The world of homebuilt aircraft — officially known in the United States as Experimental Amateur-Built Aircraft — has existed as long as powered flight. One could say, in fact, that the Wright brothers were the first homebuilders, since they never relied on a factory to construct their airplanes. They, like the homebuilders of today, used their own abilities and craftsmanship to construct a safe and efficient flying machine.
Today, tens of thousands of homebuilt aircraft fly throughout the world. A significant number of homebuilt aircraft have flown around the globe and one, the Voyager in 1986, was the first airplane ever to fly around the world non-stop on a single tank of fuel.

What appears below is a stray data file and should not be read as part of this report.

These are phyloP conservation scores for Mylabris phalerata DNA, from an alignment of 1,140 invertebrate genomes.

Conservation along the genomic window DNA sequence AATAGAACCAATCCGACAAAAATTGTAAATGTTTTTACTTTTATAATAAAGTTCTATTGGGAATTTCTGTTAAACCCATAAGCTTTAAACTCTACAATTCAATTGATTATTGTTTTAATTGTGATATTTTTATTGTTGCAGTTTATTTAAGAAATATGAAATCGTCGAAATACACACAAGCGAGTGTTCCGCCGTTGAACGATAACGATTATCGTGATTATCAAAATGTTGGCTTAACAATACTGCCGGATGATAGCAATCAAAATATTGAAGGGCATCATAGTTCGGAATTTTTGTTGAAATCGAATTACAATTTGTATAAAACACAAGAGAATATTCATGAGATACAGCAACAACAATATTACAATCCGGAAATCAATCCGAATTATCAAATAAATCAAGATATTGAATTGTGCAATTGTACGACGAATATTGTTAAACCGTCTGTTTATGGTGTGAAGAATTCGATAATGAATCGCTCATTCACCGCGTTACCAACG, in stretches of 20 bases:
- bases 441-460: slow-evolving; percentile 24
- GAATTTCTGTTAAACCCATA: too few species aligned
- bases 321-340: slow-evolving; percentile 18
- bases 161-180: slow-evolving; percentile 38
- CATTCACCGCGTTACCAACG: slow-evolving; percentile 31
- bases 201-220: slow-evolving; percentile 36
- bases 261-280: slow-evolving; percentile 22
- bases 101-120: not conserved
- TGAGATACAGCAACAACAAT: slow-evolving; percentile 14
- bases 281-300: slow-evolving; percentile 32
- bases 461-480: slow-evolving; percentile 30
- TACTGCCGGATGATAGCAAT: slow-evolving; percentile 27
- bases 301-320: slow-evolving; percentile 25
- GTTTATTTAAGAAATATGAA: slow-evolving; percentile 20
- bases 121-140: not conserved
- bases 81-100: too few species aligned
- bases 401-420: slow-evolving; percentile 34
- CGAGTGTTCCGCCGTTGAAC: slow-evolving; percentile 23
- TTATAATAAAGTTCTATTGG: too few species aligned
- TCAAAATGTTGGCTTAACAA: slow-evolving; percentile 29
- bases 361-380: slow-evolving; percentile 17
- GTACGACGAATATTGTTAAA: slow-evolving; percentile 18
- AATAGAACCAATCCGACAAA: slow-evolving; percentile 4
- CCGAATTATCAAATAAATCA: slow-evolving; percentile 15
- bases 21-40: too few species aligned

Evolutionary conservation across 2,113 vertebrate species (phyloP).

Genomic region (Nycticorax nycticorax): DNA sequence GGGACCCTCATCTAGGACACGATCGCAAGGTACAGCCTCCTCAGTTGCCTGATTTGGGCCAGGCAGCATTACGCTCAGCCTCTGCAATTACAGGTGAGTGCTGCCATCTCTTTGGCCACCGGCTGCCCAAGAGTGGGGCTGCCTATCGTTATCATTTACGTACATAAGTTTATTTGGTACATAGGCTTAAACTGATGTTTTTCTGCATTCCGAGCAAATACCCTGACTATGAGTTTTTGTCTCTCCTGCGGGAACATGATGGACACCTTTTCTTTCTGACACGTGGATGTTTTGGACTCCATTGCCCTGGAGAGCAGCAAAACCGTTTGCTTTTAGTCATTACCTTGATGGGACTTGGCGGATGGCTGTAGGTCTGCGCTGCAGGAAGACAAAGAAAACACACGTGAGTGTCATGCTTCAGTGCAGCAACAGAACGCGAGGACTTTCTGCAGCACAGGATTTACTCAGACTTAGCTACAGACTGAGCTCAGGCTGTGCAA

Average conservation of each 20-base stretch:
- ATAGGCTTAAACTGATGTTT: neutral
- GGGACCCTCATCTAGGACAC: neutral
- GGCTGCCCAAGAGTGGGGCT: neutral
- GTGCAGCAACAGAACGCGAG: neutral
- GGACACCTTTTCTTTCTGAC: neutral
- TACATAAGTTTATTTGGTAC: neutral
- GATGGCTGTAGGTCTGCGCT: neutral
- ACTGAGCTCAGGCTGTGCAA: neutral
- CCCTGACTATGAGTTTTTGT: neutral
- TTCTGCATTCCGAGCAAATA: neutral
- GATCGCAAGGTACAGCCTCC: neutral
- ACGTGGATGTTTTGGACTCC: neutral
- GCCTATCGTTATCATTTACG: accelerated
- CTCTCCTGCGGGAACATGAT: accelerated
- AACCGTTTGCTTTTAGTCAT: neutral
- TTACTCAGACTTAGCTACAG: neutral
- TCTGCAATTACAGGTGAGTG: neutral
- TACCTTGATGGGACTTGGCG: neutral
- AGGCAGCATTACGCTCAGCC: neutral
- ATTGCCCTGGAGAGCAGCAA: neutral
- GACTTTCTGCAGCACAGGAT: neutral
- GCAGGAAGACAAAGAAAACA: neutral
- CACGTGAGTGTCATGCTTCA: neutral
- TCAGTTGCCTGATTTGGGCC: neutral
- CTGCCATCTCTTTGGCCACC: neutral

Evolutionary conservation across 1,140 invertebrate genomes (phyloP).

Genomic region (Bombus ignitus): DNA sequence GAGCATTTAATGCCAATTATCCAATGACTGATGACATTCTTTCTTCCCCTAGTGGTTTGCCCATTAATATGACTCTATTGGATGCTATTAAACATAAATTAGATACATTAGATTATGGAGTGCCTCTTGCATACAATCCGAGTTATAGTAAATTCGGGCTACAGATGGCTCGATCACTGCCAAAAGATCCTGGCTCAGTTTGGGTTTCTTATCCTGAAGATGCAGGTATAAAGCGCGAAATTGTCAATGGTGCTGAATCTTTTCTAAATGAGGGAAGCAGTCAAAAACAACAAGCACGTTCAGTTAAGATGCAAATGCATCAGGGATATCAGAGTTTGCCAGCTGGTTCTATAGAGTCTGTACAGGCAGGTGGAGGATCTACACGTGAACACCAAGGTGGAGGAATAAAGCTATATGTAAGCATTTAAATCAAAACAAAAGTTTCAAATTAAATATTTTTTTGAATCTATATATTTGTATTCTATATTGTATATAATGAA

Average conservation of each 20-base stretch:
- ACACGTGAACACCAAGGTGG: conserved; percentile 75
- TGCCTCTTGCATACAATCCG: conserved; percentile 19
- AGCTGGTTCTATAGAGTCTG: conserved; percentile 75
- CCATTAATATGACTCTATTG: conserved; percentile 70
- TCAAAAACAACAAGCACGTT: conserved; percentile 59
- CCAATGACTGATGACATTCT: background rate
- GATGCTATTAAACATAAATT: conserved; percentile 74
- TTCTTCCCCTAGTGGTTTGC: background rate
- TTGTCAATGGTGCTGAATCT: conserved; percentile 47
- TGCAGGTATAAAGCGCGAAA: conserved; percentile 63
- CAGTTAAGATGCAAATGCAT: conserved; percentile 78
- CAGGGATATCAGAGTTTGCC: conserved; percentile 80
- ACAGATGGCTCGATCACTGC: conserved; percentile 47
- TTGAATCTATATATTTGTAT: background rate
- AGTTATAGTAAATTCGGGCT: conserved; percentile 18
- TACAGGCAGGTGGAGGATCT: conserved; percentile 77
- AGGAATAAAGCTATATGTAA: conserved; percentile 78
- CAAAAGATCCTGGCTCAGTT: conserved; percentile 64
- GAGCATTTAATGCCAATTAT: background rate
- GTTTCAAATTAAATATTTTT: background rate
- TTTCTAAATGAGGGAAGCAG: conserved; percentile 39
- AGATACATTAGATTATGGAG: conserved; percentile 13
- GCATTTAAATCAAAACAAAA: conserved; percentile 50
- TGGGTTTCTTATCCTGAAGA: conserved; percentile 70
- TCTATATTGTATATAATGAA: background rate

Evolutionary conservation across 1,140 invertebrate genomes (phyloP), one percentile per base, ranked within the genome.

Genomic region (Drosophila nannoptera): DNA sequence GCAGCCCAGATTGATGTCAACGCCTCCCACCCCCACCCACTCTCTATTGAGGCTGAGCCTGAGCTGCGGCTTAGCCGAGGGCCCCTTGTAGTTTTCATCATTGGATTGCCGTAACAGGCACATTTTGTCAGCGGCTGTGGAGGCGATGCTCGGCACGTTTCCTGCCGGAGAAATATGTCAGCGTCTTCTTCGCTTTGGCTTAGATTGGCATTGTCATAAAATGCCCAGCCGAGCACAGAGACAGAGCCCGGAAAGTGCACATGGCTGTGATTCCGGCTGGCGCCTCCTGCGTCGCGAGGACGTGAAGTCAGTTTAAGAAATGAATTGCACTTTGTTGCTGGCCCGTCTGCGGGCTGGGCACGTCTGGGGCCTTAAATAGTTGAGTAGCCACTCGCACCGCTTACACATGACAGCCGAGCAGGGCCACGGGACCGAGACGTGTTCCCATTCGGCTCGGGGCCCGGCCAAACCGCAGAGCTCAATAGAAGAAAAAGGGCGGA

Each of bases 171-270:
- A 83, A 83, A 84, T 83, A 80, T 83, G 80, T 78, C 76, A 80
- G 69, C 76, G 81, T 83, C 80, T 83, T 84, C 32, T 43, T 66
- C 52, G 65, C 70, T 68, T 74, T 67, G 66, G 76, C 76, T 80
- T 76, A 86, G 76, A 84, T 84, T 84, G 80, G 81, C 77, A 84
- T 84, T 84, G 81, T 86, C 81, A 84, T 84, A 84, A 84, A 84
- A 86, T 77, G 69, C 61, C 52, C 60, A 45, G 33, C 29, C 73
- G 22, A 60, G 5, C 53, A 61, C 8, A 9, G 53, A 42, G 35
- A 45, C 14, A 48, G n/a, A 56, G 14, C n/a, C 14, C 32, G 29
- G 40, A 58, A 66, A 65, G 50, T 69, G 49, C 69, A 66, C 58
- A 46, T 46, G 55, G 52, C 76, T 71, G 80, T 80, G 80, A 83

EAA was founded in 1953 by a group of airplane enthusiasts mostly comprised of airplane builders, although anyone with an aviation interest has always been welcome in the organization. EAA has been the organization of record as the homebuilt movement moved from simple, one-place tube-and-fabric airplanes 50 years ago to today’s wide spectrum of aircraft that feature plans- and kit-built models. No matter the airplane project, one thing remains constant – homebuilt aircraft provide a path where nearly anyone can pursue their personal dream of flight.